But Who’s Counting?
My 9-year-old and 7-year-old have 6 minutes to catch Bus 236 and ride 4 miles to PS 132. I pack 2 lunches, locate 70 cents for milk money, sign 3 papers and load up their backpacks, which seem to weigh 50 pounds each. My husband downs his second cup of coffee, aims a kiss at me, missing my cheek by 1/4 of an inch, and drives the 8 miles to work in rush hour traffic, which takes half an hour. The four-year-old turns on Channel 12 and Ernie introduces us to the number 5. I bribe my 2-year-old with 6 oyster crackers so that she will sit on the potty and do number two. I am on day 21 of my birth control pills. You know what that means.
I have to be at the dentist’s by 10:00 so he can x-ray my number 32 molar. It will take 14 minutes, cost me $92 and I’ll have to give the babysitter my last five-dollar bill. There’s construction on Highway 127 and my car has only 1.5 gallons of gas in it. Three Dog Night are on the oldies station, singing “One”. I’m 34 years old and all I have in my purse is $9.98 in cash, 3 sticks of gum, 4 credit cards, 1 pair of toddler training underpants, and no tissues. I graduated from college with a 3.85 GPA. Sometimes I wonder why.
I take the two youngest and go to K-Mart, which is having a sale. I spend $52.68 on 2 pairs of sneakers, 3 pairs of toddler jeans and a honking big box of disposable diapers. The 4-year-old tries 3 times to fit into the shelf under the shopping cart, the two-year-old manages 5 times to pull stuff off passing displays into the cart, I say “stop it!” approximately 837 times, and waste 17 minutes trying to fit into a pair of size 10 jeans. I have four kids, one husband, two cars, a dog, three parakeets and a 12-year-old house. Who cares about new jeans, anyway?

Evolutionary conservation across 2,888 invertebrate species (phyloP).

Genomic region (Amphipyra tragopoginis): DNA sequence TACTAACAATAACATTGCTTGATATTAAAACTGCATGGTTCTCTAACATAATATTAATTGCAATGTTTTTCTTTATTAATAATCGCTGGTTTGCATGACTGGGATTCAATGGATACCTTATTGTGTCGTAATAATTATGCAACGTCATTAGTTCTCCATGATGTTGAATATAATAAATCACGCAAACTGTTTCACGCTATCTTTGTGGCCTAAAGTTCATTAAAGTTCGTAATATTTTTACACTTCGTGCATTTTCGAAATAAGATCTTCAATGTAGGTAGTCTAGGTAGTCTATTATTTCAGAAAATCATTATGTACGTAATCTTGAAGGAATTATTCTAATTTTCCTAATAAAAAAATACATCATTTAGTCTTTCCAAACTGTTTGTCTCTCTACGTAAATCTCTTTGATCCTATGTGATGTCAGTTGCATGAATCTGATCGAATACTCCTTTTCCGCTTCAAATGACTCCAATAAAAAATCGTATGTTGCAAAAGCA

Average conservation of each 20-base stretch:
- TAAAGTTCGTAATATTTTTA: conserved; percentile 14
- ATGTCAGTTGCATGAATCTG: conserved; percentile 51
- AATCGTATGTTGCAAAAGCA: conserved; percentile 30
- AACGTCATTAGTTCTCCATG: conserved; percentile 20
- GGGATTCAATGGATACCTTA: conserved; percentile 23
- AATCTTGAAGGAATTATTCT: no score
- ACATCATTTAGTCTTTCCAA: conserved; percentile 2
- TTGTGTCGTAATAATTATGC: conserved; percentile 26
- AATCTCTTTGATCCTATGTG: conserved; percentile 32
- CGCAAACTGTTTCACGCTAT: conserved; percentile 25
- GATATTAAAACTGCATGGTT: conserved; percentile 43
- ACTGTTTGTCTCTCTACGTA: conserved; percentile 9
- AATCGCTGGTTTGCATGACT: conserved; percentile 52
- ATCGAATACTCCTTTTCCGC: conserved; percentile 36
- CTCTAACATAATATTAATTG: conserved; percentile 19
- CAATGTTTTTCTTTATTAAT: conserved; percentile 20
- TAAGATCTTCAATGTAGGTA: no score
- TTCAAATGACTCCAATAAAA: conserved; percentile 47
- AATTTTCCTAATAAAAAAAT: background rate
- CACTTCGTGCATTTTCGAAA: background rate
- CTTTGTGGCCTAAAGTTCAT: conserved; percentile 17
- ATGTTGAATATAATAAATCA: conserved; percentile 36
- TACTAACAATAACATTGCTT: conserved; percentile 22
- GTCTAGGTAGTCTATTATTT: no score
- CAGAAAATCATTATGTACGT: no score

My 41-pound four-year-old falls asleep in the car and has to be carried up 17 steps to her bedroom. My 32-pound two-year-old throws her 12th fit of the day and has to be punished with 5 minutes in the corner. Their naps overlap by exactly 11 minutes. I fold two loads of towels, wash 3 pairs of pantyhose, and do 20 sit-ups. My mother calls and spends 20 minutes telling me about how she won $40 by choosing six numbers in the lottery. I open a 7-Up.
My older children are home from school and within 12 seconds, they dump two bookbags, two lunchboxes, 4 shoes, two jackets and about 27 papers in the living room. I count to ten. I listen to first grade reading and help practice fourth grade spelling. My son sings a commercial jingle 17 times and my daughter reveals that she has 3 boyfriends, one of whom she kissed on the elbow. I start fixing supper. Oprah is having a show about strengthening your marriage. I could tell her a thing or two about that. I’ve been married for 12 years. I get one “date night” a month, one video rental a week, and sex every other night. Hey, it’s cheaper than counseling and burns calories, too. My husband gets cable TV and all the action movies he wants. None of them good.
We get through dinner with only 2 spills, 3 arguments, and 4 spaghetti stains. Thank goodness for 409. My husband spends 7 minutes watching the sports news on TV, 13 minutes reading the front page of the paper, and one and a half minutes talking to me. Then he clears the table and I forgive him. I load the dishwasher. Three meals a day, seven days a week, 52 weeks a year. I don’t even want to do the math. I make up a grocery list. One loaf bread, a dozen eggs, large size jar of peanut butter, and coffee. Lots of coffee.
“Two, Four, Six, Eight, Who do we appreciate?” 12 cheerleaders, 9 years old, shake their pompoms and practice their cheers for PeeWee Football. My son and 16 other boys, shoulder pads dwarfing their heads, run around the field. Daughter #1 is playing hopscotch in the dirt. Daughter #2 is rolling in the dirt. Daughter #3 is at home with Daddy, pooping in her pants. I’m on Chapter 3 and just reread paragraph 4 for the fifth time. Daughter #2 whines for a Three Musketeers. I give her four Lifesavers.
Three sweet-smelling, freshly bathed daughters; one surly, funky-smelling son with 7 math problems to go. My husband falls asleep on the couch 8.5 minutes after I get home. I picture to myself one large baseball bat. Then I switch the TV from Channel 9 (football) to Channel 18 (Jerry Springer) and turn the sound WAY UP. I sing two lullabies, read 3 stories, find the baby’s blankie and take her on one last trip to the potty. I tell the 9-year-old four jokes and let him borrow my walkman so he can listen to 30-year-old comedy routines by the Smothers Brothers in bed. Get 4 hugs and 4 damp, noisy kisses. I give one long, satisfied sigh.
I pour myself 6 ounces of wine, $6.98 a bottle. I pick up two sweaters, 3 socks, 4 naked Barbie dolls, 5 pennies, and 6 crayons. My husband comes out of his stupor and rubs my back. We have 8 hours and 23 minutes before it all starts over again. I kiss him twice. We check the TV Guide. Oh, good. “Seven Brides for Seven Brothers”.